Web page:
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HomeArticleFirst Mass since Reformation celebrated at Swiss cathedral

First Mass since Reformation celebrated at Swiss cathedral

First Mass since Reformation celebrated at Swiss cathedral

Mass is celebrated at the St. Pierre Cathedral in Switzerland on March 5, 2022. / Twitter @cath_point_ch.

By Hannah Brockhaus

Rome Newsroom, Mar 10, 2022 / 12:00 pm (CNA).

The first Catholic Mass in nearly 500 years was celebrated at a cathedral in Geneva, Switzerland, last week for the vigil of the First Sunday of Lent.

The last Mass celebrated at St. Pierre Cathedral took place in 1535. After the Reformation, the building was taken over by John Calvin’s Reformed Protestant Church, which destroyed the cathedral’s statues and paintings, and banned Catholic worship.

The Mass took place on March 5, having been postponed for two years because of the COVID-19 pandemic.

Around 1,500 people attended the Mass. The main celebrant was Father Pascal Desthieux, the episcopal vicar of Geneva.

During the liturgy, Daniel Pilly, a representative of the Protestant community, asked pardon for historic actions against Christian unity.

Father Desthieux said that Geneva’s Catholics were touched by the Protestant community’s invitation to celebrate Mass at St. Pierre Cathedral and also asked for forgiveness for “faults against unity”: acts of mockery, caricature, or challenge to the Reformed community. Desthieux also underlined the desire to “enrich each other with our differences.”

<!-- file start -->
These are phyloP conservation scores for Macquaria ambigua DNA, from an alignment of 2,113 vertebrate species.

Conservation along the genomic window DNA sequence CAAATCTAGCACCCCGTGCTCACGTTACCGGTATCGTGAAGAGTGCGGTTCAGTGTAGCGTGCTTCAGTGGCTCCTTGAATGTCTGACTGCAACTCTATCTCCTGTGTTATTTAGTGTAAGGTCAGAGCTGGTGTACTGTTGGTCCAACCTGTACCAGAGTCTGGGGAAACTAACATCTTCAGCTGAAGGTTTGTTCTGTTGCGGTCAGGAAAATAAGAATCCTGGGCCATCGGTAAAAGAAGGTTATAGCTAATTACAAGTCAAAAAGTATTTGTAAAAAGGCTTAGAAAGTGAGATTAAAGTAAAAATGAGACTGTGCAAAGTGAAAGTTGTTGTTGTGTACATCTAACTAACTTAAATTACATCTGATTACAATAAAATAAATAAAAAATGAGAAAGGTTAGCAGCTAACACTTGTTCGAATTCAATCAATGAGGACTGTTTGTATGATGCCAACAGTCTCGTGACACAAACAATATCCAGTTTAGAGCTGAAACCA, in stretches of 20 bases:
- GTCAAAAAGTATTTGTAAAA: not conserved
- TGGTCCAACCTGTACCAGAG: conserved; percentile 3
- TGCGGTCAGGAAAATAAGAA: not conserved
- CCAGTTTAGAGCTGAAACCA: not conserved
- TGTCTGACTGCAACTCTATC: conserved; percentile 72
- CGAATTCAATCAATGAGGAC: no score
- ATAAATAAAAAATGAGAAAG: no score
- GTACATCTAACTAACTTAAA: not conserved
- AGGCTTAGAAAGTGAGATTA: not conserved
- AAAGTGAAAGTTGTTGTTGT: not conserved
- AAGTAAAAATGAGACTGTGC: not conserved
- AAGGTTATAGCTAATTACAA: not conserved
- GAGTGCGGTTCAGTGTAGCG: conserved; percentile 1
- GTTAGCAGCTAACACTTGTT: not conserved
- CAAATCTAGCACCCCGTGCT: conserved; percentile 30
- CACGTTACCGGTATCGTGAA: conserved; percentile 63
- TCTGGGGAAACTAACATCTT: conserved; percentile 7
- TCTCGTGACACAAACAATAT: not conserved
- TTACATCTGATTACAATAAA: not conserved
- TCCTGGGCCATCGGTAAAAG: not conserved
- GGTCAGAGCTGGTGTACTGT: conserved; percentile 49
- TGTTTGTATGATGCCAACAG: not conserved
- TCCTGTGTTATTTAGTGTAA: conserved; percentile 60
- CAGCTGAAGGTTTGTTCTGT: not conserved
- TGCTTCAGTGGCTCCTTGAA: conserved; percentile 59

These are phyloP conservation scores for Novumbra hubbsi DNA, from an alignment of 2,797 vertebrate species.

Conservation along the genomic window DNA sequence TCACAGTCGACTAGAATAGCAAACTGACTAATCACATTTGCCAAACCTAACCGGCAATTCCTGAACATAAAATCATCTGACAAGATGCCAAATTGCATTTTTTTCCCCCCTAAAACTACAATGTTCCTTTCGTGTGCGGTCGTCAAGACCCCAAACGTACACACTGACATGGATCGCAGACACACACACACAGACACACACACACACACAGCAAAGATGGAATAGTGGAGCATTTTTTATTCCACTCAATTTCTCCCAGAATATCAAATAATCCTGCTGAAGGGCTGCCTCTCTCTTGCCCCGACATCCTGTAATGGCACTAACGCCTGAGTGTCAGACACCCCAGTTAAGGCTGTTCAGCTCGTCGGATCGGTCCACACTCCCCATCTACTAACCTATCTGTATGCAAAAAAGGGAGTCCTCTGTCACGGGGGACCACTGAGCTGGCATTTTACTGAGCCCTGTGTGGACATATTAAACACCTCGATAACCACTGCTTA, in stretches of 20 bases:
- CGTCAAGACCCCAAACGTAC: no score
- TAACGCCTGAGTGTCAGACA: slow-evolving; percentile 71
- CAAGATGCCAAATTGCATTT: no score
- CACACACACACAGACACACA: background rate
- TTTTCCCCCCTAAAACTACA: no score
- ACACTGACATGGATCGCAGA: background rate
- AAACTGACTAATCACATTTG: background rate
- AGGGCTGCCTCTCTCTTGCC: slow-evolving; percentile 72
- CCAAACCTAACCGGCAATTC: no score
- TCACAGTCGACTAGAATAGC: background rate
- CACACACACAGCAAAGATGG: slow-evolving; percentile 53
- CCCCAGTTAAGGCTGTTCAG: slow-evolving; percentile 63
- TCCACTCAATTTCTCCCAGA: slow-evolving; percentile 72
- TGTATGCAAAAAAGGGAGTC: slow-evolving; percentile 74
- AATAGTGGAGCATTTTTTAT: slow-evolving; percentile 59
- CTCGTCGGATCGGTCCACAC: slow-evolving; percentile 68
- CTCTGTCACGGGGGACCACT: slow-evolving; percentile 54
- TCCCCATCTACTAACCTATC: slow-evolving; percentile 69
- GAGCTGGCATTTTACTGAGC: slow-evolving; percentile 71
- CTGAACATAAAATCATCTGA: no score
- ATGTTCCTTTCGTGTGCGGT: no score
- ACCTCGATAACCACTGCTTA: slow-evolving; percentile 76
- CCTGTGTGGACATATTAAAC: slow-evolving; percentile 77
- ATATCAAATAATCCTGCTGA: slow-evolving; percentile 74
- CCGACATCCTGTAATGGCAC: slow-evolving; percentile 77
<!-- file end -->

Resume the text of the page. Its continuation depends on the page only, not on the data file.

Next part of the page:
The priest greeted couples from religiously mixed marriages “who live ecumenism in the most intimate way.” Referring to Jesus’ temptation by Satan in the desert, he called on those present to “resist the forces of division in our lives between us and among us Christians.”

 

 

In a letter published on the vicariate’s website in 2020, Desthieux described the cathedral as the “central and symbolic location of Geneva’s Christian history.”

Following the Reformation, the cathedral became a location “emblematic of the Calvinist reform,” he said.

John Calvin, the French founder of the branch of Protestantism known as Calvinism, lived in Geneva, and the city was a destination for French Protestants forced to flee due to persecution. Saint-Pierre de Genève was Calvin’s home church and his chair is displayed next to the cathedral’s pulpit.

The diocese of Geneva was eventually absorbed into the diocese of Lausanne, Geneva, and Fribourg. Today, just under 40% of the Swiss population is Catholic.

While acknowledging that the return of Catholic Mass to the cathedral was a cause for rejoicing, Desthieux cautioned against “triumphalism,” as well as any language suggesting that Catholics were looking to “take over” the building.

“With our Protestant brothers and sisters, who welcome us in their cathedral, we want simply to make a strong ecumenical gesture, a sign that we all live together in Geneva,” he said, adding that the Mass was a “gesture of hospitality” within the city’s Christian community.

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